Highway of Tears
“Highway of Tears” is intended to draw attention to the issue of missing Indigenous women in our society. I believe this tragic issue is a humanitarian issue that we all need to be aware of and seek resolve and justice. Depicted here is an Indigenous leader of our community who asked me to portray her story with her hand outstretched, either offering a hand to try and save another soul from disappearing or presenting you, the viewer, with this situation. It depends on how you see it; the young woman is depicted here looking for help, another lost woman merging into a faceless outline represented by the red-figure walking away, another life gone missing.
SSNAP wishes to acknowledge that a white settler created this artwork at the request of an Indigenous woman who is a survivor of Indigenous exploitation and human trafficking. Even though marginalized and mistreated through colonialism, she chose Wilson, a white settler, to portray her journey. She felt safe and trusted him, recognizing his integrity as a human who cares deeply about the issue of Missing and Murdered Indigenous Women and Girls.
The young Indigenous woman also depicted in the painting, said that it was an honour to be asked by her Indigenous friend to participate;
"I do a lot of work to support education and awareness towards the call to justice for Missing and Murdered Indigenous Women and Girls. I believe that it is a humanitarian issue and that all people should be aware and speak to this.
Although Steve is a settler, I feel that we need people of all walks of life to share our story. Sometimes the voices of white settlers can reach farther than ours. This artwork is a call to action to spread awareness.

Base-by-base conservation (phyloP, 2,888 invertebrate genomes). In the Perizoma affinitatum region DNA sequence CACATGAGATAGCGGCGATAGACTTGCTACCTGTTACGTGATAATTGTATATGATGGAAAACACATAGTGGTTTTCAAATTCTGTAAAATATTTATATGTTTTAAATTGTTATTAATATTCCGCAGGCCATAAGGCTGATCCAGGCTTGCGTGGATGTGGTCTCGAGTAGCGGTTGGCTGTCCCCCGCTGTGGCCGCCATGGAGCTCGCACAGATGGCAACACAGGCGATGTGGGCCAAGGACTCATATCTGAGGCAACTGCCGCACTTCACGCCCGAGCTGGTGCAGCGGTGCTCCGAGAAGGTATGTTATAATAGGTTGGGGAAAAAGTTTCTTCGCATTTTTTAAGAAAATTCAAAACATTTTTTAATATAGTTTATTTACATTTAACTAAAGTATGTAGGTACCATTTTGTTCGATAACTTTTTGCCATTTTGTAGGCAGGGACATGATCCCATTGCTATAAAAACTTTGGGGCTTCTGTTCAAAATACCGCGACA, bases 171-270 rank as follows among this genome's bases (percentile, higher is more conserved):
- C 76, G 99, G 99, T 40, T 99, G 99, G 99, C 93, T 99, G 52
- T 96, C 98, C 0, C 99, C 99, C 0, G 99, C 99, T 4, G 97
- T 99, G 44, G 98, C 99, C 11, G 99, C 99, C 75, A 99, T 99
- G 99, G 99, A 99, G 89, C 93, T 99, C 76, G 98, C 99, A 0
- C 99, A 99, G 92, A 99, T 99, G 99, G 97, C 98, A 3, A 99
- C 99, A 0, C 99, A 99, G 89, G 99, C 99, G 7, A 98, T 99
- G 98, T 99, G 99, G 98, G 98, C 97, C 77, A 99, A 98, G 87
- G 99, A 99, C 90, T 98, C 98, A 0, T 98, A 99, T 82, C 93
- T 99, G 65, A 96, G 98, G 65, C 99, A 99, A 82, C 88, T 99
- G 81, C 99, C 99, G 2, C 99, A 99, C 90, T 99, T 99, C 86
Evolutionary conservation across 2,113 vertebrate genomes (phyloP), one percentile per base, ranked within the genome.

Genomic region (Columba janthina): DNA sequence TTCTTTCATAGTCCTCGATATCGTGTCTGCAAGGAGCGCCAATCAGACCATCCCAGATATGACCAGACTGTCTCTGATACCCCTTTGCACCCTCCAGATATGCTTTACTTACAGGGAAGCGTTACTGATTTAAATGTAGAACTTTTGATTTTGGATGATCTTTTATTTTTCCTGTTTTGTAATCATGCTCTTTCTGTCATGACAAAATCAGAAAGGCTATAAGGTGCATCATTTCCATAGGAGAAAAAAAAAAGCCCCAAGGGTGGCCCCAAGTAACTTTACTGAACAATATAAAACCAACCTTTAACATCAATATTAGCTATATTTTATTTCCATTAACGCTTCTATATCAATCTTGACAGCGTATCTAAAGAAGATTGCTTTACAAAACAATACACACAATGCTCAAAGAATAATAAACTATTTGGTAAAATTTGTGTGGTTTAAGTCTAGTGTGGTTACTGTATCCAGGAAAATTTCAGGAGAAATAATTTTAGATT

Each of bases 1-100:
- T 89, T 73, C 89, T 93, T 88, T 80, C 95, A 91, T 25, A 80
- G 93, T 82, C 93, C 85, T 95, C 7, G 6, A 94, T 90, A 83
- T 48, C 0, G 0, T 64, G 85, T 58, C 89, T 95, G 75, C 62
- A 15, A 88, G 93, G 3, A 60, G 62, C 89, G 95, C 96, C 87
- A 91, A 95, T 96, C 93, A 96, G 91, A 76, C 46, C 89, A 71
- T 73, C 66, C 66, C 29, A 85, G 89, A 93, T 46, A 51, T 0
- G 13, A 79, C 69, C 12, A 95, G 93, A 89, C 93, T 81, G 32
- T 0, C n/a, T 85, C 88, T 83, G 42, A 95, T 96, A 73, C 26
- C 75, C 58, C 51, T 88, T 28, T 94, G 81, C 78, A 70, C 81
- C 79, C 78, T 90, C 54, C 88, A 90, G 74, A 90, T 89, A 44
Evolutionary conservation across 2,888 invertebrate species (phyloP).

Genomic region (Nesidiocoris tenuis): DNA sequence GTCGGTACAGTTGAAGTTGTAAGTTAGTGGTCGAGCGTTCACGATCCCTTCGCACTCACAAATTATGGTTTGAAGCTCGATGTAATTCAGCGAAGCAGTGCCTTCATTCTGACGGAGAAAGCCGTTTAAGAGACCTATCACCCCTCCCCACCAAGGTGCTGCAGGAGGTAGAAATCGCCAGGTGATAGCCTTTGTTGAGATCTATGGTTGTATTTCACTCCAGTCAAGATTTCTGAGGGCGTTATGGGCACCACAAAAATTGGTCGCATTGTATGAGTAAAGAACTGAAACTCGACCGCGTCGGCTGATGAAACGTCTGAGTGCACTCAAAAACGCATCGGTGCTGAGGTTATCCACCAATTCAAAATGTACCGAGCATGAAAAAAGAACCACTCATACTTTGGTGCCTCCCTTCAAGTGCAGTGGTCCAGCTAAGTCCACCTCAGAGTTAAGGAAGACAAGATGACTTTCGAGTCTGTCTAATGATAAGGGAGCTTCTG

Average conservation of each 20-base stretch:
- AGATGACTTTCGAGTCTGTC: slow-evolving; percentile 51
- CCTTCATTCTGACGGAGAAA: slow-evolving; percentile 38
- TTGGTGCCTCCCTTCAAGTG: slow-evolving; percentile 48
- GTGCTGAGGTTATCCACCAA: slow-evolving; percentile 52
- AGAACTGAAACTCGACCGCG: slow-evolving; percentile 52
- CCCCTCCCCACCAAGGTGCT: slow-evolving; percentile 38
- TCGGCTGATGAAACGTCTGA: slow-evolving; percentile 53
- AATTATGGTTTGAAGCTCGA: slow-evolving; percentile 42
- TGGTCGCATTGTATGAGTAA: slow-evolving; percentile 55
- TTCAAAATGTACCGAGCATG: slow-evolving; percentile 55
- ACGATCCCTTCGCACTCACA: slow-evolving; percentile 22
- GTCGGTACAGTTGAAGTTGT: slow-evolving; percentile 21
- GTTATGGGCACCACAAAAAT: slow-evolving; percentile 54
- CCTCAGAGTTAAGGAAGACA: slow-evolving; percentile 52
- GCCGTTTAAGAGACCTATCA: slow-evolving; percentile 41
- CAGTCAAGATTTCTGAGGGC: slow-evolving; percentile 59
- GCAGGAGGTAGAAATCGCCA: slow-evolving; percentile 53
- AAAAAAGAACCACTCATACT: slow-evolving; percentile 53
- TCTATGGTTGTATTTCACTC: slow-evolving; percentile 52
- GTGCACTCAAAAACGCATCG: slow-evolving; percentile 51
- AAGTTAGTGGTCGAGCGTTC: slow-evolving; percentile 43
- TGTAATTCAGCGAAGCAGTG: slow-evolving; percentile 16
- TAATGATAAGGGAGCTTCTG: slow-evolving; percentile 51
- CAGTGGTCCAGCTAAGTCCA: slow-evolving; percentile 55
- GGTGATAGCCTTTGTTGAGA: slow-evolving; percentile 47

I am represented in the painting as the young woman who turns and disappears. This is so impactful to me, as I am currently at the age where so many of us go missing."
If awarded, any proceeds from the award or sale of the artwork will be donated to support the cause of finding resolution and seeking justice for Missing and Murdered Indigenous Women and Girls.
The SSNAP Jury chose the finalist artwork based on viewing the artwork and the artwork statement. They did not know the identity or heritage of the artist. SSNAP received feedback concerning the issue of a white settler producing an artwork about a tragic issue that affects Indigenous people. We are listening. After considerable discussion with the Indigenous woman who asked the artist to create it (depicted in the painting with her hand outstretched and whose story is told in this artwork), the young Indigenous woman also depicted in the painting, and the artist, SSNAP chose to leave the painting in the exhibition so as not to silence the voices of these Indigenous women who believe this to be a humanitarian issue that all people should be aware of and speak to.
Oil on canvas, framed
32" x 48"
About the Artist
Steve Wilson is an award-winning artist for over 20 years and an art juror for the past ten years. His studio and gallery are located in Niagara Falls, Ontario. Steve has served on many art boards and has exhibited across Canada, the United States, England, Istanbul, and Tasmania. His work has been featured in many publications both nationally and internationally. In his work, Steve tries to convey a feeling, emotion, or message by capturing in one frame an image that tells a story, challenging the viewer's perception, to have them laugh, cry, or start a conversation.